Campus police teach self-defense — and exercise, too

Columbus State Police officer Sean Foster (center) and wellness specialist Jason Apt demonstrate self-defense moves for their class. (Photo: Paul Rehg /Columbus State)

At Columbus State Community College, a college police training room has been transformed into a self-defense classroom of sorts that’s open to the entire campus.

As the new semester got underway in January, the college’s police department and its department of college recreation and wellness began offering a weekly self-defense program free to everyone. There’s no attendance requirement and participants can take part for a week, a month, or all year.

The program is designed for someone who has little or no self-defense training. The initial response was so positive that a third weekly session was just added to meet demand.

“I’ve been wanting to offer a self-defense program for the college community for some time,” says Police Chief Sean Asbury. “When one of my officers and a colleague from recreation and wellness both approached me with their plan, I signed on immediately.”

Officer Sean Foster, 28, and wellness specialist Jason Apt, 38, are teaching the weekly classes together. Both men are proficient in various forms of martial arts and are certified trainers. Planning began last year so the program would be ready to roll out this year.

“The classes not only teach important self-defense skills, but they build a person’s confidence, too,” says Foster, who’s certified through the Ohio Peace Officer Training Academy. He’s the defensive tactics instructor for the department, which he joined in 2011.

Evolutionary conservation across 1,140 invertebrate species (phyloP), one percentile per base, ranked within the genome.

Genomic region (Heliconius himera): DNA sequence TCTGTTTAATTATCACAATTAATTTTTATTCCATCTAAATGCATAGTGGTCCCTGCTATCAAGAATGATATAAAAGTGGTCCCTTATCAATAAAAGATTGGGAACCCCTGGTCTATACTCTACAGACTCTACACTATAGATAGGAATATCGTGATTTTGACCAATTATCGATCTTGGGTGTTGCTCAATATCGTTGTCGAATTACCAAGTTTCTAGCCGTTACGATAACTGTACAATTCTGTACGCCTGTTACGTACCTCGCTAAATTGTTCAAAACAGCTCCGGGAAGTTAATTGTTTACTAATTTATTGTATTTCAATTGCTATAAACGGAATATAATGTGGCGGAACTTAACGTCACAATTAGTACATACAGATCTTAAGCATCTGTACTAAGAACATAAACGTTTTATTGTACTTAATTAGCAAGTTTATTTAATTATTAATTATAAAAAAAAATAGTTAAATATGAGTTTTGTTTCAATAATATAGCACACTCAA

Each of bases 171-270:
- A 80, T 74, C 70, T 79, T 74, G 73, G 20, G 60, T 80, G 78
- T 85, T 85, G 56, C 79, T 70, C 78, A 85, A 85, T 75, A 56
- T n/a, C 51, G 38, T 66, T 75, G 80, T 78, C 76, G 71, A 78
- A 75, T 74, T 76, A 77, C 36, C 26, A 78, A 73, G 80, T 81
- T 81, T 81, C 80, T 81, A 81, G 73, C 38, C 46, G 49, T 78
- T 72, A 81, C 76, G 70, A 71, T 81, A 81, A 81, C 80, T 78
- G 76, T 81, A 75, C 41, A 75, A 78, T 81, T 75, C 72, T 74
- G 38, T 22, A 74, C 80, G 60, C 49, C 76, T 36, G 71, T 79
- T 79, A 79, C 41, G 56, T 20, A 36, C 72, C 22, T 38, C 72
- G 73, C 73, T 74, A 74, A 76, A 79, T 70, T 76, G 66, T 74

Foster is a longtime self-defense proponent and has a passion for teaching people how to defend themselves. In his spare time, he trains for amateur mixed martial arts.

Foster and co-instructor Apt both have purple belts in Brazilian jujitsu. Apt is a graduate of Columbus State’s sports fitness management program. He’s currently working on a master’s degree in exercise science.

“While we’ll talk about and demonstrate fundamentals of self-defense at each session,” says Apt, “most of the time will be spent working with participants to help them learn the self-defense moves themselves. A short warmup will be followed by combination of fitness training and self-defense practice.”

Something for everyone

To accommodate different schedules, the free training is offered three times a week, each during a different time period: once in the morning, once during the lunch hour and once after work.

Staff member Phyllis Gorman, 59, takes part in the Thursday morning class. The assistant director of professional development and retention says, “We’re at a point in the world where there are a lot of folks thinking about wanting to take care of themselves, and I want to do that for myself. And I want to encourage other women to be thinking about this issue of self-defense.”

William White, Jr., 53, praised the program. As a sports exercise and studies adjunct professor, he participated to simply maintain his fitness regimen.

“They will encourage you to work at your own level and they take into consideration that everyone has a different level of fitness, so it went really well,” he says.

 

About the Author

David Wayne
is media relations coordinator at Columbus State Community College in Ohio.